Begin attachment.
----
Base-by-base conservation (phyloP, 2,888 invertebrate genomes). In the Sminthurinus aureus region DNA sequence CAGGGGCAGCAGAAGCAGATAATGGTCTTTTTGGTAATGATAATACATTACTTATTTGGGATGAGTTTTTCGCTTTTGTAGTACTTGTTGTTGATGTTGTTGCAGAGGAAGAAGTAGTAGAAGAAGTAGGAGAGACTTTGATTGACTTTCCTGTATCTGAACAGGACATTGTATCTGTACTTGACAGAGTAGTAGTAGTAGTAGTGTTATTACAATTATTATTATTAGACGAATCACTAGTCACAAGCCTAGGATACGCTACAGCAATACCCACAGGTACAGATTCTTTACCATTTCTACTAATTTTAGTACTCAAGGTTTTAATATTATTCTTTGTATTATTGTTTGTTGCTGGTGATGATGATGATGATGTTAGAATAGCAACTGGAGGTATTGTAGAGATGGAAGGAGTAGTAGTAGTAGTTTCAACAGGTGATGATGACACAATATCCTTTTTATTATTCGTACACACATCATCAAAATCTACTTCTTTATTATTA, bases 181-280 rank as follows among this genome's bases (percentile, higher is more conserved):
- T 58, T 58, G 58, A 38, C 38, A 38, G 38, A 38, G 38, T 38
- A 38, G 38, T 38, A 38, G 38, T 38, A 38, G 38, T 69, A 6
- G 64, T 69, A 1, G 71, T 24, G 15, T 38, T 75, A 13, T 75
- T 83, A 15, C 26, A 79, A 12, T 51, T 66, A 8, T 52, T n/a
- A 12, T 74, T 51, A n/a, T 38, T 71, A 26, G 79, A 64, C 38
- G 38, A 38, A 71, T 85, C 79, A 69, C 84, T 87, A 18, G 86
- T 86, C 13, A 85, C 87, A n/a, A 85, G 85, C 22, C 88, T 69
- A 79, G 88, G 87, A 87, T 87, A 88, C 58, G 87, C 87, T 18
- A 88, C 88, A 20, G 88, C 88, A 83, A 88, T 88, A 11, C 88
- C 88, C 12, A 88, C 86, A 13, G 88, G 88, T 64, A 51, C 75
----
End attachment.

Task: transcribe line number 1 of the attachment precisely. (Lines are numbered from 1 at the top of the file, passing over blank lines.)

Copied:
Base-by-base conservation (phyloP, 2,888 invertebrate genomes). In the Sminthurinus aureus region DNA sequence CAGGGGCAGCAGAAGCAGATAATGGTCTTTTTGGTAATGATAATACATTACTTATTTGGGATGAGTTTTTCGCTTTTGTAGTACTTGTTGTTGATGTTGTTGCAGAGGAAGAAGTAGTAGAAGAAGTAGGAGAGACTTTGATTGACTTTCCTGTATCTGAACAGGACATTGTATCTGTACTTGACAGAGTAGTAGTAGTAGTAGTGTTATTACAATTATTATTATTAGACGAATCACTAGTCACAAGCCTAGGATACGCTACAGCAATACCCACAGGTACAGATTCTTTACCATTTCTACTAATTTTAGTACTCAAGGTTTTAATATTATTCTTTGTATTATTGTTTGTTGCTGGTGATGATGATGATGATGTTAGAATAGCAACTGGAGGTATTGTAGAGATGGAAGGAGTAGTAGTAGTAGTTTCAACAGGTGATGATGACACAATATCCTTTTTATTATTCGTACACACATCATCAAAATCTACTTCTTTATTATTA, bases 181-280 rank as follows among this genome's bases (percentile, higher is more conserved):